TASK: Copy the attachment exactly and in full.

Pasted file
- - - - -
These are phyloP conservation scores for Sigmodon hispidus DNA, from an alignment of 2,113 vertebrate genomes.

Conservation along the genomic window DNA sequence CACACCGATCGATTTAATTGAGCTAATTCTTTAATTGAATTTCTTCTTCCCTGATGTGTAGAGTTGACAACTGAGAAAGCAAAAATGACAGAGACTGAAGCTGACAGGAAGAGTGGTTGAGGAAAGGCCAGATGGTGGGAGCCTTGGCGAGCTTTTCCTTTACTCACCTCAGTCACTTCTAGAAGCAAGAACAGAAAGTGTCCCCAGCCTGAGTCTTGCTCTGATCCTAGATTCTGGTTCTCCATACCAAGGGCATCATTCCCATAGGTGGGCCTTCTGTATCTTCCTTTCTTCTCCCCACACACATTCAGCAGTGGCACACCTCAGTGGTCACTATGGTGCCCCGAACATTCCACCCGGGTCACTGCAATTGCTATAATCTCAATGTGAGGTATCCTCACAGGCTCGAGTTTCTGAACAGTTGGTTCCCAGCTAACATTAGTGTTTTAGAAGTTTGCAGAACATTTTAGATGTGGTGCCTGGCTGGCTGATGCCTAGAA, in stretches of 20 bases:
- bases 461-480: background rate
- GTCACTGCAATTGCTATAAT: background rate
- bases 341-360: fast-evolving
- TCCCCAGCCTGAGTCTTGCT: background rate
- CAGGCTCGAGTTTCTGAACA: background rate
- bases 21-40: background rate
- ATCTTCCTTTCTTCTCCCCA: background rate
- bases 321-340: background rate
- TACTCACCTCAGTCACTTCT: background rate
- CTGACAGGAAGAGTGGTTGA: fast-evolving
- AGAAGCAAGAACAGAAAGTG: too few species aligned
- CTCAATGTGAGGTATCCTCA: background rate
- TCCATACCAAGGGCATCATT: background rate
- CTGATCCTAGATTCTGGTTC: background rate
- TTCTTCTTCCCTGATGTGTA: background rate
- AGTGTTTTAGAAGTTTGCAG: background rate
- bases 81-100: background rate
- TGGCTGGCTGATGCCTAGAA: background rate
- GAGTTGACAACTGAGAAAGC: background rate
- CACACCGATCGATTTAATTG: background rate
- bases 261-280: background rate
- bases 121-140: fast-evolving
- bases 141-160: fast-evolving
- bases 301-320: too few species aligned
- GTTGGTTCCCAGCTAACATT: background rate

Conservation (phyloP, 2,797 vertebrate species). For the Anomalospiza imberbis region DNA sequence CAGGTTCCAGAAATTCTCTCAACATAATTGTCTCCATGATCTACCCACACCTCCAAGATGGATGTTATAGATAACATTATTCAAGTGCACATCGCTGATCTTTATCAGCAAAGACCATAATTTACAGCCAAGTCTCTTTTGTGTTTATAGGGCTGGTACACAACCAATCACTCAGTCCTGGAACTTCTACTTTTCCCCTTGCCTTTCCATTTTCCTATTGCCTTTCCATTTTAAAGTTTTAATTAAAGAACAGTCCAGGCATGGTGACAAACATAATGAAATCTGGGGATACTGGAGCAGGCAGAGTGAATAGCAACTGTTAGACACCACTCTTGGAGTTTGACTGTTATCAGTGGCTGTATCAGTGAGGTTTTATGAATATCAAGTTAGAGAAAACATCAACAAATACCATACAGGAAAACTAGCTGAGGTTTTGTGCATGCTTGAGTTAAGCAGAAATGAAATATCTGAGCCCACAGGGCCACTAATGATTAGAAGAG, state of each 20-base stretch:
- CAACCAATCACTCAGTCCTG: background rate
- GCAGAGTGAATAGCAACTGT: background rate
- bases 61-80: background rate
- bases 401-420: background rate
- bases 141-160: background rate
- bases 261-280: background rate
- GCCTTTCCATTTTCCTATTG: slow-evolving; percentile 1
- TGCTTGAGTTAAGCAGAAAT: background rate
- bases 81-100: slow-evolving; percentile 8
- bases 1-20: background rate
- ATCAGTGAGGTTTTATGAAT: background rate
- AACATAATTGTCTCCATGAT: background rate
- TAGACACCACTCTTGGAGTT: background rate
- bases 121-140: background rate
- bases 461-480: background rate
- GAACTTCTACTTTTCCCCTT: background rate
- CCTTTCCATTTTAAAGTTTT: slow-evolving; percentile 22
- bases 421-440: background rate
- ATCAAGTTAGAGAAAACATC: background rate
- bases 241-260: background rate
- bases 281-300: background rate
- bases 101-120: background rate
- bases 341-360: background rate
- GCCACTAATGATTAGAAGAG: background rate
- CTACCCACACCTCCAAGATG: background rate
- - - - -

These are phyloP conservation scores for Sigmodon hispidus DNA, from an alignment of 2,113 vertebrate genomes.

Conservation along the genomic window DNA sequence CACACCGATCGATTTAATTGAGCTAATTCTTTAATTGAATTTCTTCTTCCCTGATGTGTAGAGTTGACAACTGAGAAAGCAAAAATGACAGAGACTGAAGCTGACAGGAAGAGTGGTTGAGGAAAGGCCAGATGGTGGGAGCCTTGGCGAGCTTTTCCTTTACTCACCTCAGTCACTTCTAGAAGCAAGAACAGAAAGTGTCCCCAGCCTGAGTCTTGCTCTGATCCTAGATTCTGGTTCTCCATACCAAGGGCATCATTCCCATAGGTGGGCCTTCTGTATCTTCCTTTCTTCTCCCCACACACATTCAGCAGTGGCACACCTCAGTGGTCACTATGGTGCCCCGAACATTCCACCCGGGTCACTGCAATTGCTATAATCTCAATGTGAGGTATCCTCACAGGCTCGAGTTTCTGAACAGTTGGTTCCCAGCTAACATTAGTGTTTTAGAAGTTTGCAGAACATTTTAGATGTGGTGCCTGGCTGGCTGATGCCTAGAA, in stretches of 20 bases:
- bases 461-480: background rate
- GTCACTGCAATTGCTATAAT: background rate
- bases 341-360: fast-evolving
- TCCCCAGCCTGAGTCTTGCT: background rate
- CAGGCTCGAGTTTCTGAACA: background rate
- bases 21-40: background rate
- ATCTTCCTTTCTTCTCCCCA: background rate
- bases 321-340: background rate
- TACTCACCTCAGTCACTTCT: background rate
- CTGACAGGAAGAGTGGTTGA: fast-evolving
- AGAAGCAAGAACAGAAAGTG: too few species aligned
- CTCAATGTGAGGTATCCTCA: background rate
- TCCATACCAAGGGCATCATT: background rate
- CTGATCCTAGATTCTGGTTC: background rate
- TTCTTCTTCCCTGATGTGTA: background rate
- AGTGTTTTAGAAGTTTGCAG: background rate
- bases 81-100: background rate
- TGGCTGGCTGATGCCTAGAA: background rate
- GAGTTGACAACTGAGAAAGC: background rate
- CACACCGATCGATTTAATTG: background rate
- bases 261-280: background rate
- bases 121-140: fast-evolving
- bases 141-160: fast-evolving
- bases 301-320: too few species aligned
- GTTGGTTCCCAGCTAACATT: background rate

Conservation (phyloP, 2,797 vertebrate species). For the Anomalospiza imberbis region DNA sequence CAGGTTCCAGAAATTCTCTCAACATAATTGTCTCCATGATCTACCCACACCTCCAAGATGGATGTTATAGATAACATTATTCAAGTGCACATCGCTGATCTTTATCAGCAAAGACCATAATTTACAGCCAAGTCTCTTTTGTGTTTATAGGGCTGGTACACAACCAATCACTCAGTCCTGGAACTTCTACTTTTCCCCTTGCCTTTCCATTTTCCTATTGCCTTTCCATTTTAAAGTTTTAATTAAAGAACAGTCCAGGCATGGTGACAAACATAATGAAATCTGGGGATACTGGAGCAGGCAGAGTGAATAGCAACTGTTAGACACCACTCTTGGAGTTTGACTGTTATCAGTGGCTGTATCAGTGAGGTTTTATGAATATCAAGTTAGAGAAAACATCAACAAATACCATACAGGAAAACTAGCTGAGGTTTTGTGCATGCTTGAGTTAAGCAGAAATGAAATATCTGAGCCCACAGGGCCACTAATGATTAGAAGAG, state of each 20-base stretch:
- CAACCAATCACTCAGTCCTG: background rate
- GCAGAGTGAATAGCAACTGT: background rate
- bases 61-80: background rate
- bases 401-420: background rate
- bases 141-160: background rate
- bases 261-280: background rate
- GCCTTTCCATTTTCCTATTG: slow-evolving; percentile 1
- TGCTTGAGTTAAGCAGAAAT: background rate
- bases 81-100: slow-evolving; percentile 8
- bases 1-20: background rate
- ATCAGTGAGGTTTTATGAAT: background rate
- AACATAATTGTCTCCATGAT: background rate
- TAGACACCACTCTTGGAGTT: background rate
- bases 121-140: background rate
- bases 461-480: background rate
- GAACTTCTACTTTTCCCCTT: background rate
- CCTTTCCATTTTAAAGTTTT: slow-evolving; percentile 22
- bases 421-440: background rate
- ATCAAGTTAGAGAAAACATC: background rate
- bases 241-260: background rate
- bases 281-300: background rate
- bases 101-120: background rate
- bases 341-360: background rate
- GCCACTAATGATTAGAAGAG: background rate
- CTACCCACACCTCCAAGATG: background rate